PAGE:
Borderline Personality Disorder is a frequently overgeneralized condition.  Stereotypically, individuals with BPD are seen as impulsive and moody with outbursts of anger; however, while impulsivity and intense emotions are possible symptoms of BPD, they are not applicable to all.  There are 256 possible representations of BPD, and stereotyping individuals with the disorder marginalizes those who exhibit these “stereotypical” symptoms.  It also further silences those who do not present in a way that is seen as “typical” of BPD. 

                There are four types of Borderline Personality Disorder: Discouraged, Impulsive, Petulant, and Self-Destructive.  I am a survivor of the underdiagnosed and often misunderstood Discouraged (or quiet) Borderline Personality Disorder.  My struggle with this disorder has been deeply internal and invisible to those around me, including medical professionals.  Due to the invisible way that this disorder presents itself, I have been misdiagnosed and underdiagnosed for numerous years.  It has only been within the last few months of treatment that I have been able to fully explore and understand myself and how this disorder affects me. 

                My experience with Discouraged Borderline Personality Disorder is that I often have extreme emotions, but they are an internal experience.  On the outside, I present as though I am calm and collected.  Ever since I was a child, I have been criticized for being too sensitive when showing any emotion, and I learned to internalize my feelings.  It is because of this that instead of lashing out or expressing my intense emotions, I turn my attention towards myself, which leads to self-harm, self-punishment, and extreme self-criticism.  My self-punishment has contributed to my struggle with multiple eating disorders, as well as my unstable self-image and poor self-esteem.  Most days it feels like I am at war with myself because I am constantly fighting my emotions, my sensitivity to criticism, and my self-hating thoughts.  But on the outside, I present as a high achiever, I appear calm and confident, and when I experience strong emotions, I turn them towards myself so that I won’t be criticized for expressing them, which is something that I have learned throughout my childhood.  I also experience instability and intensity in my relationships with others because I struggle with idolizing and villainizing individuals on a moment to moment basis, particularly in romantic relationships.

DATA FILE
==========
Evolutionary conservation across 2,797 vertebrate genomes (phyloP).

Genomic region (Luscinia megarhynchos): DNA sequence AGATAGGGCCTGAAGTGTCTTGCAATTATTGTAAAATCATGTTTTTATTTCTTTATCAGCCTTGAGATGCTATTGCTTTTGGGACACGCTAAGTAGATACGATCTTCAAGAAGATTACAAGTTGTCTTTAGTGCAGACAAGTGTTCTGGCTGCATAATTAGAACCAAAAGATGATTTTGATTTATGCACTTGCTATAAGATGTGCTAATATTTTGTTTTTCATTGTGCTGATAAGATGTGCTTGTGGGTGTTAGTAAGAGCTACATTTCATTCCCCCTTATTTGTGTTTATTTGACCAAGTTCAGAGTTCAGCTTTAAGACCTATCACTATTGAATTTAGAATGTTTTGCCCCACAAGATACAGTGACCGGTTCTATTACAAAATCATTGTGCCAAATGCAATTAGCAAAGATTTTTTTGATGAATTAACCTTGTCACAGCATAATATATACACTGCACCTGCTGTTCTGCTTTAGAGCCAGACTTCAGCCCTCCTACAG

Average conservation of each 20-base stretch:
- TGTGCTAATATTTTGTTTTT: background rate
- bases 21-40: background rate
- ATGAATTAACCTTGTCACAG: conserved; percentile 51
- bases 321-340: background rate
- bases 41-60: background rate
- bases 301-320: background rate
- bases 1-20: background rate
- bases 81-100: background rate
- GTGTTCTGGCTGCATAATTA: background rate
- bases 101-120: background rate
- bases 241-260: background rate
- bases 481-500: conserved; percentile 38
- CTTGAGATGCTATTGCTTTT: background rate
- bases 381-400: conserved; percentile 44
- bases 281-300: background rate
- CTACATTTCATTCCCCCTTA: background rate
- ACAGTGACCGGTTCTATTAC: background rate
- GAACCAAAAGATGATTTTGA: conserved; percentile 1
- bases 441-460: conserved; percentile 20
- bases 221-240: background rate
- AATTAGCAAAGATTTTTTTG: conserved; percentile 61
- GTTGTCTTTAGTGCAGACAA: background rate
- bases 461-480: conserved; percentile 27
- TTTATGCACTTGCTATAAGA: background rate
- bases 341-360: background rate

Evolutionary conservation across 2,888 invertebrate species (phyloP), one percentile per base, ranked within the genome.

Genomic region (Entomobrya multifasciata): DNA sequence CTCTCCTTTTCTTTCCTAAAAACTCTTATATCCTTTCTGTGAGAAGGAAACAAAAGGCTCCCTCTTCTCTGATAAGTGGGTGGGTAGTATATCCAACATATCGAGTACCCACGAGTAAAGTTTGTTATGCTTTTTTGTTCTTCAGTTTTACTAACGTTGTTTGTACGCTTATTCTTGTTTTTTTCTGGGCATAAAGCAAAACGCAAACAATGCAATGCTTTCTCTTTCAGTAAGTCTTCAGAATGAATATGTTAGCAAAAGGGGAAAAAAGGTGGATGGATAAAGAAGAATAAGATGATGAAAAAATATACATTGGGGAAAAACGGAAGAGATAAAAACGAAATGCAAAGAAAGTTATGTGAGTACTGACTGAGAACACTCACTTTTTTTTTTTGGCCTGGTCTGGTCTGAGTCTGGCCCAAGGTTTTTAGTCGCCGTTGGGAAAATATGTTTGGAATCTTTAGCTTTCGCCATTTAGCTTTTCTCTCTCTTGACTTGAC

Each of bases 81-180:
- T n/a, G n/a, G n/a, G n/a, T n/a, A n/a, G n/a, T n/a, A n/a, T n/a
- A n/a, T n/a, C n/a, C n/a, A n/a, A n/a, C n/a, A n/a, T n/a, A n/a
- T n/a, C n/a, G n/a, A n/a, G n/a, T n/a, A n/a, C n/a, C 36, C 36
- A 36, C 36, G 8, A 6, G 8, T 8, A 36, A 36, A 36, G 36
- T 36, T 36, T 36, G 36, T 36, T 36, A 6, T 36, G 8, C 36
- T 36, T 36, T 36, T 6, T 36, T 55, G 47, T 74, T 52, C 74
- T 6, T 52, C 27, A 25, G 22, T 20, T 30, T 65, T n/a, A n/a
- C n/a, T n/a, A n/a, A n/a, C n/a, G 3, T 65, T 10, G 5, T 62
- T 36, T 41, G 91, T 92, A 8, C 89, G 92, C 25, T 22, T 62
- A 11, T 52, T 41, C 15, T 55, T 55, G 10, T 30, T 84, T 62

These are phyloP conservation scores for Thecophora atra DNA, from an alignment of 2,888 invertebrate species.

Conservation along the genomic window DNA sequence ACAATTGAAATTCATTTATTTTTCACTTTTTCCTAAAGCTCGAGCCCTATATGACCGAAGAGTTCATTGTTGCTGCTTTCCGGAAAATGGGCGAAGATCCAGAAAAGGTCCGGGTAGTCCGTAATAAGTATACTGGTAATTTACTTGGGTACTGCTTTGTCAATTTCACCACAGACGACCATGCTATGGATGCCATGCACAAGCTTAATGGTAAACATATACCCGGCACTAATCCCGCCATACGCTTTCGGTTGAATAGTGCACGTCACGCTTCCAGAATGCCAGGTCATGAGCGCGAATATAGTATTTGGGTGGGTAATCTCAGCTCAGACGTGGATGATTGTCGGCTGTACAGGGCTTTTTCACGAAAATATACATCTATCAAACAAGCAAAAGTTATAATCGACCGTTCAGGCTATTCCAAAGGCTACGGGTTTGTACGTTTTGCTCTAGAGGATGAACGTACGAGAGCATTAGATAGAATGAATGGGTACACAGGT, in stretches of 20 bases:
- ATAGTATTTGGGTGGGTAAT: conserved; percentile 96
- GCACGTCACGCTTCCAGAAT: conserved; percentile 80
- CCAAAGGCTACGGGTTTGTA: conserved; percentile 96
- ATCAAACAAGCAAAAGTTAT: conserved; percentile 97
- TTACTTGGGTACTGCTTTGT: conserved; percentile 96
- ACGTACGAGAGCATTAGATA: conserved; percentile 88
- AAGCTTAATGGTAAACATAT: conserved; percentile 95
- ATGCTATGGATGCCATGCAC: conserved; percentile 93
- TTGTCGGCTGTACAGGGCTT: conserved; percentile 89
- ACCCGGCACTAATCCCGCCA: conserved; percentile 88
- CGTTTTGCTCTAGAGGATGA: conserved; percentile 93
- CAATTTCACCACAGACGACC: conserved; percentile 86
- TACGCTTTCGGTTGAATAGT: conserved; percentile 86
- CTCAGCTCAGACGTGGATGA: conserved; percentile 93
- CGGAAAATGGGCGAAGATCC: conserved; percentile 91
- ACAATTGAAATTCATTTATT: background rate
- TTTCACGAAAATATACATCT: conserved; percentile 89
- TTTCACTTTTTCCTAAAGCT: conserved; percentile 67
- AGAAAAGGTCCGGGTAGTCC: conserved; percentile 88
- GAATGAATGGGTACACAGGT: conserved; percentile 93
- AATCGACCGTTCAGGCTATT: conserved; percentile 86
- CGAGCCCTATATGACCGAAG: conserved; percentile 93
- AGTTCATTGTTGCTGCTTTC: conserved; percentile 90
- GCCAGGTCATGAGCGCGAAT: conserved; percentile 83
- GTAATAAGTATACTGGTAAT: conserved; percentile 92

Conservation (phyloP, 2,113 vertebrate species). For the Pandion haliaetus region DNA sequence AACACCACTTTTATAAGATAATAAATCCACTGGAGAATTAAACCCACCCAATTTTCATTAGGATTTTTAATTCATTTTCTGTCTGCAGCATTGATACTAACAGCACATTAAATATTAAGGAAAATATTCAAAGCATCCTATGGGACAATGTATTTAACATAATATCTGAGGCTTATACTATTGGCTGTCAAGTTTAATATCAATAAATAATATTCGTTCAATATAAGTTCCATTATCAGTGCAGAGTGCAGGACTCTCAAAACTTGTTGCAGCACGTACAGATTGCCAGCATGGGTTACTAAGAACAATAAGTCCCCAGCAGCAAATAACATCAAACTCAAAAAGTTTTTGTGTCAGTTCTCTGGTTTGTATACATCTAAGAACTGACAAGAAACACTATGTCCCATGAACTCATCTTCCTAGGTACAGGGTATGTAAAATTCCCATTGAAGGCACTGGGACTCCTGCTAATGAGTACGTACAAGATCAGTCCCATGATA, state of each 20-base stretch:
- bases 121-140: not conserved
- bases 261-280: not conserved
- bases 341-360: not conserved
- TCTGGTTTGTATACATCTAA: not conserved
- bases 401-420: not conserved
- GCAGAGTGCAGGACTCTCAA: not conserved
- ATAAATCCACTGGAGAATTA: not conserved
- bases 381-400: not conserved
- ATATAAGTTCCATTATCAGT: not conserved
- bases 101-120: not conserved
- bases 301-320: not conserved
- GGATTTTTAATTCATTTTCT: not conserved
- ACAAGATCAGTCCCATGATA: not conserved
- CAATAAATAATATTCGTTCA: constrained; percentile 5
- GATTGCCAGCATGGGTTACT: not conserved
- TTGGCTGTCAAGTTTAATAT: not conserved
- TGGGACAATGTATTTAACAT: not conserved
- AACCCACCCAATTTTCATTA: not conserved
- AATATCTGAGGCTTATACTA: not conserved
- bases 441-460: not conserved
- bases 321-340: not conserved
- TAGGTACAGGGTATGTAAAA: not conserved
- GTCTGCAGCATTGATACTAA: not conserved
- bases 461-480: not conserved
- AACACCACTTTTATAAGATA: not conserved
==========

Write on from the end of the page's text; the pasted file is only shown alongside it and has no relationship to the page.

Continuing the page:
Upon being diagnosed with Discouraged (Quiet) Borderline Personality Disorder and undergoing Dialectical Behavior Therapy, I find that I am better able to identify when I am experiencing strong mood swings as well as villainizing and idolizing others, but I have also found that I will beat myself up when I experience these symptoms because I am afraid of hurting others and being criticized or rejected.  Living with Discouraged (Quiet) Borderline Personality Disorder is a daily, silent battle that I face, and it makes it harder knowing that those around me don’t see my struggle and that explaining it to them is near impossible.  As a social worker, I have experienced the stigma that surrounds BPD in the mental health field, and how often those who are seeking help for BPD are overlooked, misunderstood, and/or criticized.  My personal experience has informed my practice with individuals who struggle with BPD, but there is still so much that is misunderstood about this disorder, and the individuals it affects. 

Now, I’d like to play a game with you.  Imagine you have been diagnosed with Diabetes and are seeking treatment; however, when you seek out different doctors to try and find one who will treat you, you are met with professionals who either refuse to work with you based on the fact that you have Diabetes, or they assume that you have Type One Diabetes when you actually have Type Two Diabetes and overgeneralize your symptoms without considering your personal story or case.   

Now, let’s translate this story to someone who is seeking treatment for BPD in a field that often overgeneralizes and stigmatizes the disorder.  Imagine how triggering this criticism of BPD is for sufferers when a fear of rejection and criticism is one of the symptoms of BPD and amplifies this emotion of fear.  Finding help and understanding is so difficult when many professionals are not educated on the causes or types of BPD, and many adhere to the stereotypical, manipulative image that is present of individuals who struggle with the disorder.

If you struggle with BPD, I implore you to share your story and to educate others on your experience so that we can increase understanding and empathy.  If you don’t struggle with BPD, but also don’t know very much about it and/or work in the mental health field, then please do listen to the stories of those who struggle with BPD and increase your understanding.  It only takes one person to make a meaningful change…and the change of further understanding can save a life.